Desert Fury (1947)

Racy, gaudy and melodramatic, Desert Fury (1947) commences as a somewhat typical if confused film noir.

In full and blazing colour, ripping back and fore across the wilds of the fictional Chuckawalla, and ultimately settles on the fraught mother and daughter relationship between two Golden Age favourites ― Lizbeth Scott and Mary Astor.

The cast is strong ― John Hodiak and Wendell Corey play two barely sublimated homosexual gangsters, while Burt Lancaster has little to do as the local police deputy. 

The crux of the capering belongs to the aforementioned Lizbeth Scott and Mary Astor, two women in search of more than just each others' love.

The setup, despite the bright colours is as regular as can be. There is mystery ― why are these two men returning to the rubbishy mining town of Chuckawulla? There is threat ― they pose a threat to law and order, clearly, but more than that a threat to the pretty young female lead. 

There is the resurfacing of the past, which bubbles away throughout, and takes an age to fully surface. And there is a night-club, the gambling den known as The Purple Sage ― the interior of which we see very little.

Lizabeth Scott - daughter in danger

Mary Astor - father figure, long-lost lover or domineering mom?

There are so few colour film noirs from this era, that Desert Fury should be perhaps more celebrated. And one wonders why they pulled out all the stops here, when the final product is fairly pedestrian. 

Nowadays, eighty years after its release, Desert Fury is more celebrated for its camp aspects, and it is probably camp because everyone was trying ultra-hard, as best as they could, to act to their utmost, with a rather normal kind of story.

That cast in full: Wendell Corey, John Hodiak, Lizabeth Scott and Mary Astor

Standardised love interest with Burt Lancaster and Lizabeth Scott

A nod to the 'woman's picture'  - Lizabeth Scott taunted by a night storm.

Lizabeth Scott, John Hodiak and Mary Astor - fury lurking in the desert.

Mostly in fact, on balance, Desert Fury appears to be cars racing along the scrubland highway, to and from various ranches.

Lizbeth Scott and Mary Astor play a mother and daughter at war, and it’s really their film. You couldn’t win as a woman in Hollywood, at least in the Technicolor fat-rolls of the mid Twentieth Century. It’s a question of judgement.

This judgement isn’t just by the men, but women judge other women to a higher standard too. So you can’t win.

Mary Astor is the owner of The Purple Sage a successful business woman, which is not a good thing to be at any time. Her energy as a businesswoman is signalled in one scene in which we find her considering a roll of receipts.

Mary Astor’s business chops are also signalled however in the fact that she’s tough ― as tough as a man in fact. That is how it works.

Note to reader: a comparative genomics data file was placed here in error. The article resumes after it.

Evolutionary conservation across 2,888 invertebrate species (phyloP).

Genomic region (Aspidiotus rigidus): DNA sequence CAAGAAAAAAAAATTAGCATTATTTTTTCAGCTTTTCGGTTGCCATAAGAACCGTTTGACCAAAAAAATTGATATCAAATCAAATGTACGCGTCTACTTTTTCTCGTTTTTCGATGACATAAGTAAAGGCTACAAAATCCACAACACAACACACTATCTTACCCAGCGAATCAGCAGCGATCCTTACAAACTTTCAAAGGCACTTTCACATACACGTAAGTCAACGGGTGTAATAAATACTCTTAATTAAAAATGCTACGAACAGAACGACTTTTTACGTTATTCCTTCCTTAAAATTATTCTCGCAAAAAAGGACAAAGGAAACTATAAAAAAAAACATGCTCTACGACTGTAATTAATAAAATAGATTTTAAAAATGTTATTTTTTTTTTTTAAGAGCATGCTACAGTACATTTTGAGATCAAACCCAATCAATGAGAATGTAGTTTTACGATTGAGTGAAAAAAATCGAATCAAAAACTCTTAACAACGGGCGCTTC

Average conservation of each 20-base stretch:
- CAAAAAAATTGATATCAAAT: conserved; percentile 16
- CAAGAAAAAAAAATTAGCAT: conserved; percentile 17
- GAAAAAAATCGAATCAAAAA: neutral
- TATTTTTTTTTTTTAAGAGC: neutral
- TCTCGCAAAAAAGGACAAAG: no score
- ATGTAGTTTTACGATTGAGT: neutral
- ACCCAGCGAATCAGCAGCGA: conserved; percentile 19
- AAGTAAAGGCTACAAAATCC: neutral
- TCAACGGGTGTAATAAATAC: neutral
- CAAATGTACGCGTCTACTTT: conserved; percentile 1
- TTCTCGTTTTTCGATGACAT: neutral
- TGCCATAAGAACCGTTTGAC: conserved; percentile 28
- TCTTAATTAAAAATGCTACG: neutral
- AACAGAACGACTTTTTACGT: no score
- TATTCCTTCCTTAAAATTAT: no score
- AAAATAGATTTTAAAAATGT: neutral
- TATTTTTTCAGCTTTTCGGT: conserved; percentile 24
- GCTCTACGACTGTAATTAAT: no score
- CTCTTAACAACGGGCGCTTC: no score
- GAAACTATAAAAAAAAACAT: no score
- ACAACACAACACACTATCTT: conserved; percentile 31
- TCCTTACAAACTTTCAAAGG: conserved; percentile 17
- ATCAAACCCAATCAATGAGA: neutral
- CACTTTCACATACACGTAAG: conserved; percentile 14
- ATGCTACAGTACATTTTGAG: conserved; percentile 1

John Hodiak and Wendell Corey - just two gangsters, relaxing together.

And about a third of the way along its melodramatic and rather un-suspenseful course, Desert Fury seems to morph into a woman’s picture. As far as the action goes for the 1940s, these are women’s choices that are under the microscope. Mary Astor’s character Fritzi Haller is no Mildred Pierce, but the perils of being a woman in business are certainly touched upon.

The truth of the story of Desert Fury however concerns the choices of her daughter. Choice of suitor, choice of career ― she toys with the idea of following her hard nosed mother into running the local den of iniquity, although housewife seems to be her ultimate settlement ― and that other perennial ― whether to go for the bad boy, against her mother’s wishes ― or the good boy ― here modelled by Burt Lancaster.

Burt Lancaster plays a former bronco buster washed out of the rodeo and now working as a sheriff's deputy in Chuckawalla. 

This was Lancaster’s third film role, and it is not a good one. He has little to do in fact, other than a little joking about, a bit of rough stuff, and a modicum of square-jawed smiling.

After the subtleties and demands of The Killers (1946) and Brute Force (also 1947) ― two of the top film noir titles of the 1940s, of the entire canon in fact ― this is a slight dip, maybe even a comedown.

John Hodiak turns in a reasonable performance, although as with the others, he hasn’t a lot to work with. Hodiak's role requires that he looks shifty, act somewhat mean, and emphasis his past. And his own lover-boy and accomplice, Wendell Corey, carries the rest.

Dramatically, Desert Fury offers an unsatisfying waiting game for the end, and for Wendell Corey to spill the whole plot over a burger, coffee and handgun in a roadhouse. Once the truth is out there is a simple chase, and a predictable collision to round everything off. After which everyone can go home.

Denouement, care of Wendell Corey

There isn’t a lot of intensity, other than the many, many costume changes Lizabeth Scott manages. This is dizzying in fact, moreso than the face-slapping and other camp measures that make up Desert Fury.

Here is Eddie Muller’s expert opinion, well worth quoting in full:

"Desert Fury is the gayest movie ever produced in Hollywood's golden era. The film is saturated - with incredibly lush color, fast and furious dialogue dripping with innuendo, double entendres, dark secrets, outraged face-slappings, overwrought Miklos Rosza violins. How has this film escaped revival or cult status? It's Hollywood at its most gloriously berserk."

And he's not wrong!

Despite being called "an incredibly bad picture" by The New York Times, Desert Fury still managed to make it to No. 37 in the top-grossing films of 1947 however:

Dark Passage, and Body and Soul seem to have done better though.

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